The Maritime Cyber Awareness for Seafarers course is offered in a three-hour module comprising video content, supplementary reading material and a 20 question self-test. Module 1 is now available, delivering training in baseline cyber security awareness. It is suitable for all crew members and has been developed specifically to assist shipping companies in meeting the new IMO cyber requirements.

“We are very pleased to have partnered with HudsonCyber to develop this timely short course,” added Captain Lloyd. “It will support the maritime sector as it implements the IMO regulations introduced this year and will help everyone understand why managing cyber risk is not simply a matter for the IT department, but the responsibility of everybody.”



NI launches new cyber awareness course for seafarers

The Coronavirus pandemic is leaving the maritime and offshore energy sectors vulnerable to cyber-attack, with Naval Dome citing a massive 400% increase in attempted hacks since February 2020.

While an increase in malware, ransomware and phishing emails exploiting the Covid19 crisis is the primary reason behind the spike, Naval Dome furthers that travel restrictions, social distancing measures and economic recession are beginning to bite into a company’s ability to sufficiently protect itself.

Naval Dome CEO Itai Sela said: “Covid-19 social restrictions and border closures have forced OEMs, technicians, and vendors to connect standalone systems to the internet in order to service them.”

Greater Cyber Security Needed For Coronavirus And Economic Crises

Image Credits:

The global crisis and social distancing measures are preventing OEM technicians flying out to ships and rigs to upgrade and service critical OT systems, resulting in operators circumventing established security protocols, leaving them open to attack.

“As budgets are cut and in the absence of service engineers, we are seeing ship and offshore rig staff connecting their OT systems to shoreside networks, at the behest of OEMs, for brief periods of time to carry out diagnostics and upload software updates and patches themselves.

This means that their IT and OT systems are no longer segregated and individual endpoints, critical systems and components may be susceptible. Some of these are legacy systems which have no security update patches and are even more susceptible to cyber attack.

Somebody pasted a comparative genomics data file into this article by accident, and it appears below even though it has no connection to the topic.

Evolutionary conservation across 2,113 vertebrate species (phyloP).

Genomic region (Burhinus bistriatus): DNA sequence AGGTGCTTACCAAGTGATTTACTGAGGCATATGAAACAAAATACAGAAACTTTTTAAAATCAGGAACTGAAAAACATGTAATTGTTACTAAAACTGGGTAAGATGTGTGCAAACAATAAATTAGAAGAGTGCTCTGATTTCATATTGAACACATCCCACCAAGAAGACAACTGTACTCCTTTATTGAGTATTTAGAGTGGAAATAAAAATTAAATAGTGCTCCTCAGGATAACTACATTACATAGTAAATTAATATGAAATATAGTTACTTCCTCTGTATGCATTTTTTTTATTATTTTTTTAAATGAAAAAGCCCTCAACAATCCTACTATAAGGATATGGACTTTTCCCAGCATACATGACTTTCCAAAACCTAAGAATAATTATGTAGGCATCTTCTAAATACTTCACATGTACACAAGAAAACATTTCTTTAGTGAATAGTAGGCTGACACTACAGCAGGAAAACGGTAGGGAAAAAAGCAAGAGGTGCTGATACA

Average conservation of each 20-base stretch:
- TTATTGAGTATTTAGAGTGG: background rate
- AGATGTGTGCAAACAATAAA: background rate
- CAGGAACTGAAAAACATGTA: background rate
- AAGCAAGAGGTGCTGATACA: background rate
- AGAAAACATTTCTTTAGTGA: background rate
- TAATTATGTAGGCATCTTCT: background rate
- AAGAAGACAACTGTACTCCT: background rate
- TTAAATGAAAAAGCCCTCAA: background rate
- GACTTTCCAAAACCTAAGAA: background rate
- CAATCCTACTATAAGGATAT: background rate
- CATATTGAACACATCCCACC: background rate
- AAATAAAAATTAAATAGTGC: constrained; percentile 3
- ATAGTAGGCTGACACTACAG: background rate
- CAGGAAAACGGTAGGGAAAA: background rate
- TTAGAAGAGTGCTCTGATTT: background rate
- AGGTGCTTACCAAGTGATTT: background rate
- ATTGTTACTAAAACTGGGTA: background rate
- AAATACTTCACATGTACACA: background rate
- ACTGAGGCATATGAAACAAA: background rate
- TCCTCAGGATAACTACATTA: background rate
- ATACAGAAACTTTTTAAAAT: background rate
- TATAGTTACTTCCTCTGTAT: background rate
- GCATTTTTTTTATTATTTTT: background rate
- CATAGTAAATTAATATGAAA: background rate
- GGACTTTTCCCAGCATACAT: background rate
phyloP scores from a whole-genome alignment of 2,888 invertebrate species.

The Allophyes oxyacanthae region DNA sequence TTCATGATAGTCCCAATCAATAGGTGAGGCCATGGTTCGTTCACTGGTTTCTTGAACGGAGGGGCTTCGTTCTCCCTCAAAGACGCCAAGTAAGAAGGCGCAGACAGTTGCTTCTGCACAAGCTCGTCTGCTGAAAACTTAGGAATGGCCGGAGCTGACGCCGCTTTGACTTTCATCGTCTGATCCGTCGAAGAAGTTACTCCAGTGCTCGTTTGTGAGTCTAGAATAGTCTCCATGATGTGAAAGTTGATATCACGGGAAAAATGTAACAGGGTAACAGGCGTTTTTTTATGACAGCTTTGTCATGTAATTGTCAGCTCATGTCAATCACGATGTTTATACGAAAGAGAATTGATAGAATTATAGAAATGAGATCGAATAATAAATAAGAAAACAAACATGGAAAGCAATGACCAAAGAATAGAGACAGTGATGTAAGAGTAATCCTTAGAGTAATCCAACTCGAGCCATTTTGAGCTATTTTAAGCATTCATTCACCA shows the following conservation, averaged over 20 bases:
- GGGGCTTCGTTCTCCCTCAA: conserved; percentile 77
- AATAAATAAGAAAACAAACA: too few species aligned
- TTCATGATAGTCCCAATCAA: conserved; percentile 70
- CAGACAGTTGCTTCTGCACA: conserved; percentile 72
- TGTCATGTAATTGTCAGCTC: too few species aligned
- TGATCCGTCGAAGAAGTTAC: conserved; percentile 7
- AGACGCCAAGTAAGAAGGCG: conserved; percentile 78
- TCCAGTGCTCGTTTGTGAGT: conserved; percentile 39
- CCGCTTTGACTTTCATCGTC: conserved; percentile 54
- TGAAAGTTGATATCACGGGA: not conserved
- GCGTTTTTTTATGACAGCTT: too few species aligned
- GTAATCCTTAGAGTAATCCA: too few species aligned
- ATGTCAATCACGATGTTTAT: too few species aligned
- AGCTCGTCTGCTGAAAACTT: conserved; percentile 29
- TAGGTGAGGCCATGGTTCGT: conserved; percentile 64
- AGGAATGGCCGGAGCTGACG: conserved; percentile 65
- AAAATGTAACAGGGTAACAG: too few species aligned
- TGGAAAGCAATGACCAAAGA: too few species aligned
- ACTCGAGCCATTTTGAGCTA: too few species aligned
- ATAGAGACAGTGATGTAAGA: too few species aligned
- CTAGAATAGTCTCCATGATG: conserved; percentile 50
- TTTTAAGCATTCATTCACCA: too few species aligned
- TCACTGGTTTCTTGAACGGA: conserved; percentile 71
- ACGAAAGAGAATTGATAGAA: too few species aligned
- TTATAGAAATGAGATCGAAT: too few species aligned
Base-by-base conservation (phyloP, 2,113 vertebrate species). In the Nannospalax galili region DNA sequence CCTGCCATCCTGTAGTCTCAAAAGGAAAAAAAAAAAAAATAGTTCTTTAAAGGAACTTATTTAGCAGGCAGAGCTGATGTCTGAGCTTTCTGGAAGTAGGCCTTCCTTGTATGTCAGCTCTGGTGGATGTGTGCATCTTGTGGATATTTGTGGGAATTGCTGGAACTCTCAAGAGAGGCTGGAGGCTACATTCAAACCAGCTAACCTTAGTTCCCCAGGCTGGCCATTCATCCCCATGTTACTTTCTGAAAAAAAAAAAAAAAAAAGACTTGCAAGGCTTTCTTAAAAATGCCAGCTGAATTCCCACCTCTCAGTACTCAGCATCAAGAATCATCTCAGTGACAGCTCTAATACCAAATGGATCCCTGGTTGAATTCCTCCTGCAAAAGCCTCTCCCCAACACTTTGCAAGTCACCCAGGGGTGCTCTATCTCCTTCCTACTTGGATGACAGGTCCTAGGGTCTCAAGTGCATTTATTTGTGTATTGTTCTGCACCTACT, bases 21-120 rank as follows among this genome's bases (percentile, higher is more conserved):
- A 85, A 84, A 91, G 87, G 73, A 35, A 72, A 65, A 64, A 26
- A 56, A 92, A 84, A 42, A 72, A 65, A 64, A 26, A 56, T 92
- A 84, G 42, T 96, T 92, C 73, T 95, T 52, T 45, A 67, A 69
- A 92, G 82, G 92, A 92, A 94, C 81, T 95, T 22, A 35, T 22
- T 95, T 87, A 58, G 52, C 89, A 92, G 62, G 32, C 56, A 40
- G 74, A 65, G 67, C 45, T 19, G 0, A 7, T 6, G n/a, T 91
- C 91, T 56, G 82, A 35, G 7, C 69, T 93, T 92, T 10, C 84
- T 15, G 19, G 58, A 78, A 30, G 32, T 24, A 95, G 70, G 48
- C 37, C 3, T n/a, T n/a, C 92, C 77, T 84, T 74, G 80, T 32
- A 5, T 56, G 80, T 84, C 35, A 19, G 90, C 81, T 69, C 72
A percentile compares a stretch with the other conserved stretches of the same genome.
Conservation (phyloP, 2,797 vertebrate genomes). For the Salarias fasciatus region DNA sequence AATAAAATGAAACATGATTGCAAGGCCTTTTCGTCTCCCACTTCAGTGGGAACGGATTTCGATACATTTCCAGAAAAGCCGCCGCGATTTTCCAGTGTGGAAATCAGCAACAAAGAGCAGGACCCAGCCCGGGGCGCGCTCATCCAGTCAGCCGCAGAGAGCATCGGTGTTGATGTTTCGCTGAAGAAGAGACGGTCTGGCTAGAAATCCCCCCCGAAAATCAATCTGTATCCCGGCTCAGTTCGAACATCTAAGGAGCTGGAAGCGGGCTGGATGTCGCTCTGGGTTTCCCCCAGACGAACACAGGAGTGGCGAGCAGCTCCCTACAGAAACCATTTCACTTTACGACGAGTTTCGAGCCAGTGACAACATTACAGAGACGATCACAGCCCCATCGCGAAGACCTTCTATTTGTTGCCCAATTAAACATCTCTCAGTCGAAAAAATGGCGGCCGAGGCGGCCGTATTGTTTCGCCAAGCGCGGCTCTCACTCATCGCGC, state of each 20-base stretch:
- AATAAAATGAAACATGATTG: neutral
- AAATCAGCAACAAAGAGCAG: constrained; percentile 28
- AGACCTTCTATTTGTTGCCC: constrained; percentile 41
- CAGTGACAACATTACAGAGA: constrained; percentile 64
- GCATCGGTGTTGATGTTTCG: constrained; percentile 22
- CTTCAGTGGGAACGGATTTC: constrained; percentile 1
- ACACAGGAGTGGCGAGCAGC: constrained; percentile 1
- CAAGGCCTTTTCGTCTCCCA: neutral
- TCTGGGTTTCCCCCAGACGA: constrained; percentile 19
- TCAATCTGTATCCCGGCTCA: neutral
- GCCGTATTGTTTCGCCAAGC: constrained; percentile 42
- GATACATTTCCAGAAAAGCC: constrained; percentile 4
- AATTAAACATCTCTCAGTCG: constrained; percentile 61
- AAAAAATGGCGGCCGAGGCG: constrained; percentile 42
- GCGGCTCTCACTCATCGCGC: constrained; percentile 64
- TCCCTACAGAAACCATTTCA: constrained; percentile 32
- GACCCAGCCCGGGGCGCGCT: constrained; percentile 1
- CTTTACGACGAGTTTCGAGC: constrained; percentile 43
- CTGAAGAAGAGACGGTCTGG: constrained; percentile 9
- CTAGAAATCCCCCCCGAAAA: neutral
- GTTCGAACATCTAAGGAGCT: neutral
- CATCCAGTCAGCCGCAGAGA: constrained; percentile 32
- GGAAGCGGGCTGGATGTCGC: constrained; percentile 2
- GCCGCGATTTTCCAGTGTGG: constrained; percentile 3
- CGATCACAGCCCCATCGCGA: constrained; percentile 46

“The increase in OEM personnel working remotely on home networks and personal PCs, which are not well protected, adds to the problem.”

Sela said that during the first three months of 2020, attacks targeting home workers increased tenfold, adding that PC security software provider McAfee has reported that that between January and April cloud-based cyber-attached on all businesses increase by 630%.

He furthered that the economic downturn and the drop in the price of crude oil is also having an effect, with oil companies and contractors being faced with limited budgets available to implement effective cyber security measures.

“Companies are stretched thin and this is benefitting the hacker,” said Sela.

“It is not sufficient to protect only networks from attack,” said Sela. “Each individual system must be protected. If networks are penetrated, then all connected systems will be infected.

“Our philosophy is that all systems must be protected using a risk ranking. If it is, then the entire platform is protected from both internal and external attack vectors. If only the network is protected, then whatever enters the net (such as an unintentional attack from authorised personnel) will infect all connected systems. This philosophy is more cost-effective.”

Naval Dome’s software solutions adhere to the strict cyber security protocols set by the National Institute of Standards and Technology (NIST).

NIST’s Purdue Model for industrial control systems and architecture – an industry adopted reference model that shows the interconnections and interdependencies of all the main components of a typical inter-connected systems – divides ICS architecture into three zones and six levels. Naval Dome protects more deeply embedded systems such as HMIs, alarm/alert and control room workstations to NIST Level 1 and above.

The Purdue Model allows information security professionals and process control engineers that are responsible for protecting an organization’s most valuable assets to visualize how to protect against a security breach, whether involving confidentiality, integrity and/or availability.

Ido Ben-Moshe, Vice President Business Development, said the problem is particularly acute in the marine and offshore oil and gas sectors. “If hackers penetrate networks, and critical equipment is exposed there could be significant safety, downtime, financial and potential reputational damage.

Ben-Moshe added that remote working and the introduction of remotely controlled, autonomous technologies is likely to take place at a faster pace in a post-coronavirus world.

“This will see companies face new cyber security challenges if they fail to implement adequate protective measures,” he said.



VAT:BG 202572176
Rakovski STR.145
Phone ( +359) 24929284
E-mail: sales(at)